The District Court found no standing.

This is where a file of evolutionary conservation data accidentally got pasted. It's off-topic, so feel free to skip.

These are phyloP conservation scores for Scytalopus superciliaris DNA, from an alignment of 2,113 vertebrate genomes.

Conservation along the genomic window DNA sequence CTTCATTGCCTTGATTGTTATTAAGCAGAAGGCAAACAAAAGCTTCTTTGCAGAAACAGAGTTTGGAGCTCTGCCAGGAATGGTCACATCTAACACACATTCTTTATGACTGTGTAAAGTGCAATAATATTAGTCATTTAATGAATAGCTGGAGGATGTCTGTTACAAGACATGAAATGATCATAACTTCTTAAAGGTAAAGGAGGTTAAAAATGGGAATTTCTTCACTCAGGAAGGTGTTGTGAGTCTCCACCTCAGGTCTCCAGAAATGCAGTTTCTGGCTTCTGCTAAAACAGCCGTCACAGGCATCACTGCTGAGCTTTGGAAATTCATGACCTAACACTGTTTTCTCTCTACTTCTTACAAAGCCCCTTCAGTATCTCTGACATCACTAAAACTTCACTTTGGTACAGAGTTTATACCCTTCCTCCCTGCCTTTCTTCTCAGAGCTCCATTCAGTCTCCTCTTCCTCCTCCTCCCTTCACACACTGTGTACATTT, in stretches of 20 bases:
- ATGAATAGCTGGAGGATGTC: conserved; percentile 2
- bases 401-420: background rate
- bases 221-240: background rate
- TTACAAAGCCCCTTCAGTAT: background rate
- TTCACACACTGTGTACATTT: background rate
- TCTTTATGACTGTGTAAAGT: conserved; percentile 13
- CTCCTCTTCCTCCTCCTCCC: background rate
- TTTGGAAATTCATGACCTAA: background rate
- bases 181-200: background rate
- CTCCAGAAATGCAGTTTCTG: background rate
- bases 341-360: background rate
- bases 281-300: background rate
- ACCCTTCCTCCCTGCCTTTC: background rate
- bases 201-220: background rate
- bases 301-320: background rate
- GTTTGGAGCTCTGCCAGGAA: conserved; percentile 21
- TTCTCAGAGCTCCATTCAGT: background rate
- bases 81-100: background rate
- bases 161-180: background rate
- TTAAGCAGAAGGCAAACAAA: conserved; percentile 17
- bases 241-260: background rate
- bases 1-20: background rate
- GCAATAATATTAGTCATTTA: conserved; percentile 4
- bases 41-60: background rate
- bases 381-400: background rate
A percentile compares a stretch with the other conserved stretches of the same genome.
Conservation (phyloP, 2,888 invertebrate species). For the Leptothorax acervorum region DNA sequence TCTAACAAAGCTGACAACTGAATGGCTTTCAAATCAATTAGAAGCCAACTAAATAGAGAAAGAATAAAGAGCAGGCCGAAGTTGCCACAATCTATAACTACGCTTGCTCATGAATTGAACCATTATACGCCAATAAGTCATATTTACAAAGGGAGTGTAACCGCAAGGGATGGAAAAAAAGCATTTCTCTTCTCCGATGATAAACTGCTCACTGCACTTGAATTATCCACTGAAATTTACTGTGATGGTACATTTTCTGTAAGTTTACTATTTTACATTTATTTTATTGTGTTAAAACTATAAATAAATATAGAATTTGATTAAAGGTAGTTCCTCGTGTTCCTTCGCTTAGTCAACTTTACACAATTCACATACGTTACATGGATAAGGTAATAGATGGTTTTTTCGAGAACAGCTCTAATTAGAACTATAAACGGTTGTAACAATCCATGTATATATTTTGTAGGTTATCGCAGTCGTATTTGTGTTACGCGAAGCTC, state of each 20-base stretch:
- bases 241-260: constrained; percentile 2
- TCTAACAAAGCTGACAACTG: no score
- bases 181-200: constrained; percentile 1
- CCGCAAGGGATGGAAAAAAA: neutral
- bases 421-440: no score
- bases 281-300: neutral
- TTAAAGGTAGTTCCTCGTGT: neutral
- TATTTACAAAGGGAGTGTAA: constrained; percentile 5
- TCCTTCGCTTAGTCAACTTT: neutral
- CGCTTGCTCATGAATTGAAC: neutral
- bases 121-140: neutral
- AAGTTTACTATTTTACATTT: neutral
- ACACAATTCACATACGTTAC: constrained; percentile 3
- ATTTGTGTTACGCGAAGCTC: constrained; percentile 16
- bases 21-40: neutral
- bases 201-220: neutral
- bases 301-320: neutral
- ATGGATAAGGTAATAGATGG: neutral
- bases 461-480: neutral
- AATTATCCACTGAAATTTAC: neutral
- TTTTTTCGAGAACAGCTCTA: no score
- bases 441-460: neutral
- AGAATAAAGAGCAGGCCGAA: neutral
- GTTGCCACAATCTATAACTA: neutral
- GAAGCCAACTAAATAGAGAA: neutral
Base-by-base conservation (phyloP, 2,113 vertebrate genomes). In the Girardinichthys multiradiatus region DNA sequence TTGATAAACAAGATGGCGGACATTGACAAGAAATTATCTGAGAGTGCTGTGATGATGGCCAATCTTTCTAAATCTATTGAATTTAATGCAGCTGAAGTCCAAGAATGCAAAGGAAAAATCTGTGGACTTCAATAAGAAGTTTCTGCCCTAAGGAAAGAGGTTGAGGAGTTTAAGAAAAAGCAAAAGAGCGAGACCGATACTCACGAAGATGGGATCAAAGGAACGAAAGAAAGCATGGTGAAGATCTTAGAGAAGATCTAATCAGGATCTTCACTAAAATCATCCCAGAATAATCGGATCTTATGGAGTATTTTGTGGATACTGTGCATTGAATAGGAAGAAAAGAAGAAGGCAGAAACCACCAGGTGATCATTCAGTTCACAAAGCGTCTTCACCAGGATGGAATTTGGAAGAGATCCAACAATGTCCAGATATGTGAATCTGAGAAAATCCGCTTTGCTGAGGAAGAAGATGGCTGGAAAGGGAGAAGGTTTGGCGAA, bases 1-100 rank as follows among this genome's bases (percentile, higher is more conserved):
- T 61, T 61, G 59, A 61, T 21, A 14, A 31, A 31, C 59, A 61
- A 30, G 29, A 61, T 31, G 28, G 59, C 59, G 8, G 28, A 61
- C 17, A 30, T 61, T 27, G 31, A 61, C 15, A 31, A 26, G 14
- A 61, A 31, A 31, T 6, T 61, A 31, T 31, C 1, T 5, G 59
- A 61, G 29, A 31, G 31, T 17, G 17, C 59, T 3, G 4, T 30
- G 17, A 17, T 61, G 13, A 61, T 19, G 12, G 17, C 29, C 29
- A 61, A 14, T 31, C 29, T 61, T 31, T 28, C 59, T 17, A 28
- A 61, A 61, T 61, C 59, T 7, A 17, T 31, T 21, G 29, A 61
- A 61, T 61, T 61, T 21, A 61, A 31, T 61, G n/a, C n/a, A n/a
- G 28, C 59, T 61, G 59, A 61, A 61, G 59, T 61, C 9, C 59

Courts within this District have also adopted the “intended recipient” test in assessing a plaintiff’s standing to assert TCPA claims. In Cellco P’ship v. Wilcrest Health Care Mgmt., a Court in this District agreed with the “burgeoning body of case law [which] establishes that only the ‘called party,’ i.e., the ‘intended recipient,’ has statutory standing to bring suit under the TCPA.” 2012 U.S. Dist. LEXIS 64407, at *18 (citing Cellco P’ship v. Dealers Warranty, LLC, 2010 U.S. Dist. LEXIS 106719, at *9–10; Leyse v. Bank of Am ., 2010 U.S. Dist. LEXIS 58461, at *1 (S.D.N.Y. June 14, 2010); Kopff v. World Research Grp., LLC, 568 F.Supp.2d 39, 40–42 (D.D.C.2008)). At this juncture, it is necessary to note that Plaintiffs have consistently amended their theory for relief to fit with the facts as they shift, even at the risk of contradicting their earlier position. To illustrate: Sacchi initially asserted in his complaint that he is the subscriber and user of the subject telephone. After discovery revealed that Simoni used the cellular phone regularly for personal and business purposes and was most likely the target of the allegedly illegal calls, given that Simoni was a registered nurse, Sacchi argued that he nonetheless has an independent right, as the telephone subscriber, to bring TCPA claims. Next, Sacchi, joined by Simoni, filed a second complaint, wherein they allege that they both use the phone and each have equal standing to assert TCPA claims based on the same alleged violation. What is apparent from the competent facts before this Court is that while Sacchi is the listed subscriber, his spouse and attorney, Simoni, is the regular user of the subject telephone number. Simoni admitted that he uses the subject cellular telephone number for personal and business purposes: the number is listed on the letterhead for his legal practice and was provided to the New Jersey Department of Consumer Affairs when he applied to be licensed as a registered nurse in the state. See Sacchi II Compl., ¶ 16. The facts also support the conclusion that Simoni was the intended recipient of Care One’s communication: as a registered nurse in the state of New Jersey, he is part of Care One’s targeted audience. Moreover, Simoni has been receiving emails from Care One through its vendor, Guide Publications, since 2012, and has opened some of them. Lastly, Guide Publications associated the subject telephone number to Simoni’s name in its records, not Sacchi’s. Plaintiffs do not cite, and this Court was unable to find, authority to support the proposition that both Simoni and Sacchi have different but equal bases to pursue TCPA claims. Rather, as held in Cellco P’ship v. Wilcrest Health Care Mgmt., the TCPA allows only one recovery per each allegedly illegal call. 2012 U.S. Dist. LEXIS 64407, at *24 (D .N.J. May 8, 2012) (citing Charvat v. GVN Mich., 561 F.3d 623, 630–33 (6th Cir.2009)).6 The proper plaintiff here is Simoni, not Sacchi. Therefore, Care One is entitled to judgment on the pleadings. Sacchi’s first complaint is dismissed.